The dollar edged higher from two-week lows on Monday, recovering after Friday's bout of profit-taking following a robust U.S. jobs report, as investors looked to this week's Federal Reserve's policy meeting in which it is expected to raise rates by a quarter percentage point.
"We remain bullish on the dollar, but as Friday's events suggested, a lot of good news is already priced into the dollar at current levels," said Shaun Osborne, chief FX strategist, at Scotiabank in Toronto.
"Yields are high enough and spreads are wide enough to keep the dollar broadly supported against its major currency peers for the moment, but additional gains will likely hinge on the messaging from the Fed at the FOMC."
The Federal Open Market Committee will hold a two-day monetary policy meeting, which starts on Tuesday. Fed funds futures on Monday have priced in a nearly 90-percent chance the Fed will hike rates on Wednesday.
Sterling, which has been one of the worst performers against the dollar over the last two weeks, rose half a percent after the devolved Scottish government demanded the right to hold a new referendum on independence.
In midday trading, the dollar was slightly higher against a basket of currencies at 101.28 and was marginally up against the euro. The single European currency was last at $1.0664.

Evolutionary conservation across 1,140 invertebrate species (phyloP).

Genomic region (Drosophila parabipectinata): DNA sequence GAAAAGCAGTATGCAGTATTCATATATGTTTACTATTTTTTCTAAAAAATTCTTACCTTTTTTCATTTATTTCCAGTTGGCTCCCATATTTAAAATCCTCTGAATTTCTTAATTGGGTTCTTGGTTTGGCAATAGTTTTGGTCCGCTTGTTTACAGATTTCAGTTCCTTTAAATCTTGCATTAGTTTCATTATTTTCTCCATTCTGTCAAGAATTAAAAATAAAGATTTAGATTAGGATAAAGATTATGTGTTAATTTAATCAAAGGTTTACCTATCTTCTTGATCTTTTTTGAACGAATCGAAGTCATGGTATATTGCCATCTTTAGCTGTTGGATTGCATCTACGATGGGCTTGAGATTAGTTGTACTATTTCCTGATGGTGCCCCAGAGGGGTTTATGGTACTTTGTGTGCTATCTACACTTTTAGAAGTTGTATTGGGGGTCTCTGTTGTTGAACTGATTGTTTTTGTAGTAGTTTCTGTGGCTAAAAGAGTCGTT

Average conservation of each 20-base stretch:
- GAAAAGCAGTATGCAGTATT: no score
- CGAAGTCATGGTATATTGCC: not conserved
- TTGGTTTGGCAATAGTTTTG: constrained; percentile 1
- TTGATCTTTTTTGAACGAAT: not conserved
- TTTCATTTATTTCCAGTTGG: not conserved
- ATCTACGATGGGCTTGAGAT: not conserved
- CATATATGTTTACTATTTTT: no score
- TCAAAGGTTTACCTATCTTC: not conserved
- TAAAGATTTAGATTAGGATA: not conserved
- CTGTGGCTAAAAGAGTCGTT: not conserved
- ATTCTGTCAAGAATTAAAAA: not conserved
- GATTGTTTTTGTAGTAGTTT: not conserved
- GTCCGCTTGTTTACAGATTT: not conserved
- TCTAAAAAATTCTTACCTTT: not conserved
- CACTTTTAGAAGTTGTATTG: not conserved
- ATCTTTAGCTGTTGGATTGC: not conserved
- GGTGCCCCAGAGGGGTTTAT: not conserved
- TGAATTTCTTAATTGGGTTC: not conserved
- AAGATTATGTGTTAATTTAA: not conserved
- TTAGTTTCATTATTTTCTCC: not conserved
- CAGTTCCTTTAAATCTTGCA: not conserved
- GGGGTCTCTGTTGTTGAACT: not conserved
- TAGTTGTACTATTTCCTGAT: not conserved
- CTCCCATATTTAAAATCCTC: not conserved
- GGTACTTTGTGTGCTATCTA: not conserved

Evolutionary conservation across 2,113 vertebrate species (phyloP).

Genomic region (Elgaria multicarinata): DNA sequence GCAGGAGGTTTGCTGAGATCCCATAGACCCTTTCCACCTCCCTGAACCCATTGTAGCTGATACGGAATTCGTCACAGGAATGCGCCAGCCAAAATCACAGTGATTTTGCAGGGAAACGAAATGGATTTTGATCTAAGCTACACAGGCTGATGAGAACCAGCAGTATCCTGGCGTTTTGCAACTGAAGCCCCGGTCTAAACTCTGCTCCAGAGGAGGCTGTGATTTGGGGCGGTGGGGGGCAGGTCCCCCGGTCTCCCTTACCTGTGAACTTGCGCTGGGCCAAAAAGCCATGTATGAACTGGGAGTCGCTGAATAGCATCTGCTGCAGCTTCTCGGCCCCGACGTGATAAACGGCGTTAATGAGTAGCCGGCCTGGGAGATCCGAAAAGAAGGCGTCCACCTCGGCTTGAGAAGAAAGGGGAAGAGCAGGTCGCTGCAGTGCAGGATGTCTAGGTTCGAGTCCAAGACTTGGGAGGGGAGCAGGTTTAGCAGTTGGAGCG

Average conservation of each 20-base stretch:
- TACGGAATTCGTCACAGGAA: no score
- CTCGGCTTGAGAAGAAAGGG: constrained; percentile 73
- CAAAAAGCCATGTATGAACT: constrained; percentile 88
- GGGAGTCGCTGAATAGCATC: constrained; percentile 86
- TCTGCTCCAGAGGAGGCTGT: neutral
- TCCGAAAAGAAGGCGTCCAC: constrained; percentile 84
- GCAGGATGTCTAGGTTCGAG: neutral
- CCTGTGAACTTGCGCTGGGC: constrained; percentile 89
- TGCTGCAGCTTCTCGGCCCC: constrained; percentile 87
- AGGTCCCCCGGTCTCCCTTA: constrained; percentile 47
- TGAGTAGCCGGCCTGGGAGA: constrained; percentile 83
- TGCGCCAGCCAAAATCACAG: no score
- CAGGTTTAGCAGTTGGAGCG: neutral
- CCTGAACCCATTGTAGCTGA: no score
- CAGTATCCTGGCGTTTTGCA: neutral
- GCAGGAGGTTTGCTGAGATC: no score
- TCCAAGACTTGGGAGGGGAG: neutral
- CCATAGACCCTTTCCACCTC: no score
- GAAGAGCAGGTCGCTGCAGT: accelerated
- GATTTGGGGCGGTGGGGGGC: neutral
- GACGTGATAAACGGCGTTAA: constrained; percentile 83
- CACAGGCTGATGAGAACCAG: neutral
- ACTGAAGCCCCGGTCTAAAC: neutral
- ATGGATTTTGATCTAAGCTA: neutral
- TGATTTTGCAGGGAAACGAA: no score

The dollar index earlier fell to a two-week low of 101.01.
Friday's solid jobs number cemented the case for a rise in U.S. interest rates this week that will long predate any rise in European equivalents.
Britain is expected to formally lodge its request to leave the European Union, but was given another curve ball from Scottish First Minister Nicola Sturgeon's call for a new referendum on independence.
But Sturgeon's timeframe for the referendum, which at the earliest could happen by the end of next year when Brexit negotiations are expected to be concluded, partially eased concerns about the issue adding to more political risk over the next 12 months.
Sterling, as a result, held gains against the dollar rising 0.51 percent to $1.2231.
Against the yen, the dollar slipped 0.04 percent to 114.69 yen.
Scotiabank, in a research note, said there is speculation on the potential for changes at the Bank of Japan, including a possible shift to 10-year government bond yield target range from the current zero level. This is considered positive for the yen.